What is Lycopene?
Lycopene is a naturally occurring chemical that gives fruits and vegetables a red color. It is one of a number of pigments called carotenoids. Lycopene is found in watermelons, pink grapefruits, apricots, and pink guavas. It is found in particularly high amounts in tomatoes and tomato products. In North America, 85% of dietary lycopene comes from tomato products such as tomato juice or paste. One cup (240 mL) of tomato juice provides about 23 mg of lycopene. Processing raw tomatoes using heat (in the making of tomato juice, tomato paste or ketchup, for example) actually changes the lycopene in the raw product into a form that is easier for the body to use. The lycopene in supplements is about as easy for the body to use as lycopene found in food.
What People Consume Lycopene for?
People take lycopene for preventing heart disease, "hardening of the arteries" (atherosclerosis); and cancer of the prostate, breast, lung, bladder, ovaries, colon, and pancreas. Lycopene is also used for treating human papilloma virus (HPV) infection, which is a major cause of uterine cancer. Some people also use lycopene for cataracts and asthma.
Lycopene is a powerful antioxidant that may help protect cells from damage. This is why there is a lot of research interest in lycopene’s role, if any, in preventing cancer.
Tomatoes and Pancreatic Cancer Risks
Although fruits and vegetables have been implicated in the etiology of pancreatic cancer, the role of phytochemicals in these food groups has received little attention to date. In this study, we investigated the possible association between dietary carotenoids and pancreatic cancer risk. A case-control study of 462 histologically confirmed pancreatic cancer cases and 4721 population-based controls in 8 Canadian provinces took place between 1994 and 1997. After adjustment for age, province, BMI, smoking, educational attainment, dietary folate, and total energy intake, lycopene, provided mainly by tomatoes, was associated with a 31% reduction in pancreatic cancer risk among men when comparing the highest and lowest quartiles of intake. Both beta-carotene and total carotenoids were associated with a significantly reduced risk among those who never smoked. The results of this study suggest that a diet rich in tomatoes and tomato-based products with high lycopene content may help reduce pancreatic cancer risk.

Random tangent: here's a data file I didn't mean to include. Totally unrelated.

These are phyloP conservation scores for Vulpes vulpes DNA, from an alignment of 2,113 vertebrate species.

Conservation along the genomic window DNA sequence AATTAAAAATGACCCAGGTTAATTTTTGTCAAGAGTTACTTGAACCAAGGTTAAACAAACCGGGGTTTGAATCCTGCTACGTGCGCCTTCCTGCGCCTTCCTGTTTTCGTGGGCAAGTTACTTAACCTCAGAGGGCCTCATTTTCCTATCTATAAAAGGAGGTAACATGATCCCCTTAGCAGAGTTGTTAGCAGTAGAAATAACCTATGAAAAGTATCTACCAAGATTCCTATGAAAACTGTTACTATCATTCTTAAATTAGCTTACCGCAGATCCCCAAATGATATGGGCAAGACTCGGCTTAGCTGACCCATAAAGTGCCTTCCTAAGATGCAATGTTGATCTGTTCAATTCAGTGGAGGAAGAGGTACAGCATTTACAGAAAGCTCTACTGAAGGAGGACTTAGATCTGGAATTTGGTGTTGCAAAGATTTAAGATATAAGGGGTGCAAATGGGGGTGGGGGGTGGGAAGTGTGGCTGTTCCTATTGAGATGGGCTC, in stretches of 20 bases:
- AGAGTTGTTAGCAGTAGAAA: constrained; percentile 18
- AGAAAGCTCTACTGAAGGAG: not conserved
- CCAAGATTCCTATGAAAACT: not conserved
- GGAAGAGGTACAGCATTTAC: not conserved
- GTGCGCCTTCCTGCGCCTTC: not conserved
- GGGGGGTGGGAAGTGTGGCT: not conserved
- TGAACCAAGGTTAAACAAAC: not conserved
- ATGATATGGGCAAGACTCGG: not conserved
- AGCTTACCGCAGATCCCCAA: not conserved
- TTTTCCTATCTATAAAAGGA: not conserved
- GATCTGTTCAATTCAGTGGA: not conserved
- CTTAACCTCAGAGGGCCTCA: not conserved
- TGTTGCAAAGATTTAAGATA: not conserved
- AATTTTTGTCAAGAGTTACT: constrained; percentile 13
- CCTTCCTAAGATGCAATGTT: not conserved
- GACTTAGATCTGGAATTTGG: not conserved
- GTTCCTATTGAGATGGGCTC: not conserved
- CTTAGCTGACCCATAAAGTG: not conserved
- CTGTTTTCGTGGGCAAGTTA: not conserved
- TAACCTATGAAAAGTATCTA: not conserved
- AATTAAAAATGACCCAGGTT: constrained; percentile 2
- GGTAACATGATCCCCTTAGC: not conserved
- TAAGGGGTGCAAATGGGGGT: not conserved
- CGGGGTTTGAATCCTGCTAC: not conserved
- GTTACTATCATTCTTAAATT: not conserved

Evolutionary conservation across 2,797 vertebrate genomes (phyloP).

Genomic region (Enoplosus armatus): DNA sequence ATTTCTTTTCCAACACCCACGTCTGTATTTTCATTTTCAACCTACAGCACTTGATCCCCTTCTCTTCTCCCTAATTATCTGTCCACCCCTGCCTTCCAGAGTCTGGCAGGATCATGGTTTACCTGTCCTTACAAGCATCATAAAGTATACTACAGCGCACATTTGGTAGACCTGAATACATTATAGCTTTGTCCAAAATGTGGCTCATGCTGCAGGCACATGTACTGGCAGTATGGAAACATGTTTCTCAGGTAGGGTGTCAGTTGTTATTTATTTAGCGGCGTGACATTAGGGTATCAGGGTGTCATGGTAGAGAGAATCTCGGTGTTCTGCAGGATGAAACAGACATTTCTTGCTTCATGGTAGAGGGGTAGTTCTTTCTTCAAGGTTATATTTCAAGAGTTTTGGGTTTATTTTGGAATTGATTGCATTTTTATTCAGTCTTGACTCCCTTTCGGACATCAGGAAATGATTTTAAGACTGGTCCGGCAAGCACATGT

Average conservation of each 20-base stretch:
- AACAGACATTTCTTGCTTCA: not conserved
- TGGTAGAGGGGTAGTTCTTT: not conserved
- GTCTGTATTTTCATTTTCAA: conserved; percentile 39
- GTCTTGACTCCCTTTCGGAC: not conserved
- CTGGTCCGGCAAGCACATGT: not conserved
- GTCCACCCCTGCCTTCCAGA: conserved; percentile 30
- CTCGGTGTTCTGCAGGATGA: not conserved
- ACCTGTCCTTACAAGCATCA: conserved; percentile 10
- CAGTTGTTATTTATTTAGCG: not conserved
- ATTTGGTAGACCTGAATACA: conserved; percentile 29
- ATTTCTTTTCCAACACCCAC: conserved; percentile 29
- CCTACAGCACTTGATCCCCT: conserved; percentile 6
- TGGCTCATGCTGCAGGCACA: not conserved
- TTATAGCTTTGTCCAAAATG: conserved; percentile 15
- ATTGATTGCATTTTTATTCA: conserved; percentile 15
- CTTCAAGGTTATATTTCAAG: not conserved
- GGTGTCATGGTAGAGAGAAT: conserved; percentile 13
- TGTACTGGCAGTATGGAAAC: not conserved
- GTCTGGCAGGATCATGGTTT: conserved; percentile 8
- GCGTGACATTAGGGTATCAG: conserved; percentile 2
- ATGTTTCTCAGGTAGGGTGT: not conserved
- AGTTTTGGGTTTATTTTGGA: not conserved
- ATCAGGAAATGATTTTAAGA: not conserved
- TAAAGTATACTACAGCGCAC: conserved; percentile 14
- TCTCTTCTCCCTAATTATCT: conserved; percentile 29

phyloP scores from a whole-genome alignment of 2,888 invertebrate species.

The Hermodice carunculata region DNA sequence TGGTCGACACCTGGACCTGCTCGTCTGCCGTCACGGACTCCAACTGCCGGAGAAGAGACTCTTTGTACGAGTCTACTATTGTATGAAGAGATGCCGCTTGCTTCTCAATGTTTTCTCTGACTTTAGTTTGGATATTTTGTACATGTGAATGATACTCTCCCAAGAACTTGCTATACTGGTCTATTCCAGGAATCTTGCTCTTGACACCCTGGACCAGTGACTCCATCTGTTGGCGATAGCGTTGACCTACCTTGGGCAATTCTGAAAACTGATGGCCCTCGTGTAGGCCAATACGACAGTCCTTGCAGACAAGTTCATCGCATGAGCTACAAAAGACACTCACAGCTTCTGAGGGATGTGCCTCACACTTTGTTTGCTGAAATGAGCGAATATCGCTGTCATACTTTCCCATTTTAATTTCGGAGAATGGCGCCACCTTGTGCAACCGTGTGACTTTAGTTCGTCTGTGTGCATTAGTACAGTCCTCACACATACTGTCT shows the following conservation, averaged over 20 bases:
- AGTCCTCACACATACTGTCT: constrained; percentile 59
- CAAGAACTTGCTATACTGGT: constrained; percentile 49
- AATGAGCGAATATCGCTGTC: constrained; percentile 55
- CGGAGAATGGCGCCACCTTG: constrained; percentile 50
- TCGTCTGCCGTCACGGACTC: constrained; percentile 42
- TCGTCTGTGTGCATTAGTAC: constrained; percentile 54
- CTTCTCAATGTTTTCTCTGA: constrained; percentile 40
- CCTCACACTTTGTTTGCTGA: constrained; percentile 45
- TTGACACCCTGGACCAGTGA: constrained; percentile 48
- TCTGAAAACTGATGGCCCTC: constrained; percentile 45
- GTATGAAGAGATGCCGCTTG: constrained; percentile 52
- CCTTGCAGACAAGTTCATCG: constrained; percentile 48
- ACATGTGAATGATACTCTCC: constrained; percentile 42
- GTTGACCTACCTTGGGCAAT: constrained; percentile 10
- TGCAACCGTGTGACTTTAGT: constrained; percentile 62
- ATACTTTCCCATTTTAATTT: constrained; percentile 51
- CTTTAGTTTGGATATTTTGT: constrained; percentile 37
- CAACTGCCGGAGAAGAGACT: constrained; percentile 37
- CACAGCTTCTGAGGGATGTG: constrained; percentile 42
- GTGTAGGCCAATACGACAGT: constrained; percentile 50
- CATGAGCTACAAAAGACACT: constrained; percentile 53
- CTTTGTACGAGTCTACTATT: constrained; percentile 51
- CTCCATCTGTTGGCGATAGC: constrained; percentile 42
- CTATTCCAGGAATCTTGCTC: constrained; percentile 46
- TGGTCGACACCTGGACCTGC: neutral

This occurs when the pancreas doesn't make enough enzymes for adequate digestion. Pancreatic insufficiency isn't a disease but a sign of an underlying problem. It typically results from damage to the pancreas, such as due to chronic inflammation of the pancreas (pancreatitis) or cystic fibrosis. So, tomatoes supposedly stimulate the secretion of digestive enzymes, especially of the pancreas.
Tomatoes and Other Cancers
The first study to reveal tomatoes' anticancer properties, conducted in 1989, had found that men who consumed one or more weekly servings of tomato sauce reduced their risk of prostate cancer by as much as 60%. Another large 12-year study of more than 47,000 men by Harvard researchers in 2002 found similar effects. Since then, however, other studies have failed to show the same benefits.
In spite of the certain evidence, that tomatoes can be considered as food, reducing the pancreatic cancer risk, the Food and Drug Administration has decided that the evidence is still inconclusive, and tomatoes, so rich in antioxidants and other good things such as beta carotene, may not offer substantial protection against many types of cancer. The agency responded July 2011 to applications from two tomato-product groups, including H.J. Heinz Co., which planned to tout the anticancer benefits of tomatoes on their product labels. After a review of dozens of studies, the FDA claimed that there was "very limited evidence" to support any association between tomato consumption and reduced risks of prostate, gastric and pancreatic cancers. As for the believed cancer-fighting effects of lycopene, the key anti-cancer fighting ingredient in tomatoes, the FDA was even more discouraging, saying there was "no credible evidence" to suggest that the chemical could reduce the risk of such cancers of the prostate, lung, colon, breast, ovaries or pancreas.
The FDA statement has definitely cooled down all the lycopene related researches, however some scientists believe that that there is indeed a growing body of clinical evidence suggesting that food, rich in lycopene such as tomatoes, might have beneficial effects on the development of certain cancers, especially prostate cancer and pancreatic cancer.
Although a clear cause–effect relationship between tomato products, lycopene and cancer risk has not yet been established, and further research is urgently needed to draw a definitive conclusion, many clinical researchers still strongly believe in the possibility that a higher consumption of tomato products or lycopene is safe and may have potential benefits for lowering the risk of cancer as well as of other severe pathologies (e.g., atherosclerosis).
Tomatoes are safe when used as a food. A specific tomato extract (Lyc-O-Mato) might also be safe when used for up to eight weeks. Tomato is also safe for pregnant and breast-feeding women in food amounts.
The tomato leaf is UNSAFE. In large amounts, tomato leaves can cause poisoning. Symptoms of poisoning may include dizziness, stupor, headache, bradycardia, respiratory disturbances, mild spasms, and, in very severe cases, death through respiratory failure could occur. Signs of poisoning are not to be expected with less than 100 g of the fresh leaves (or green Tomatoes).
It is recommended to cook tomatoes in olive oil to double the lycopene amount absorb, and to eat more cooked tomato products like sauces, which pack more lycopene than raw tomatoes.
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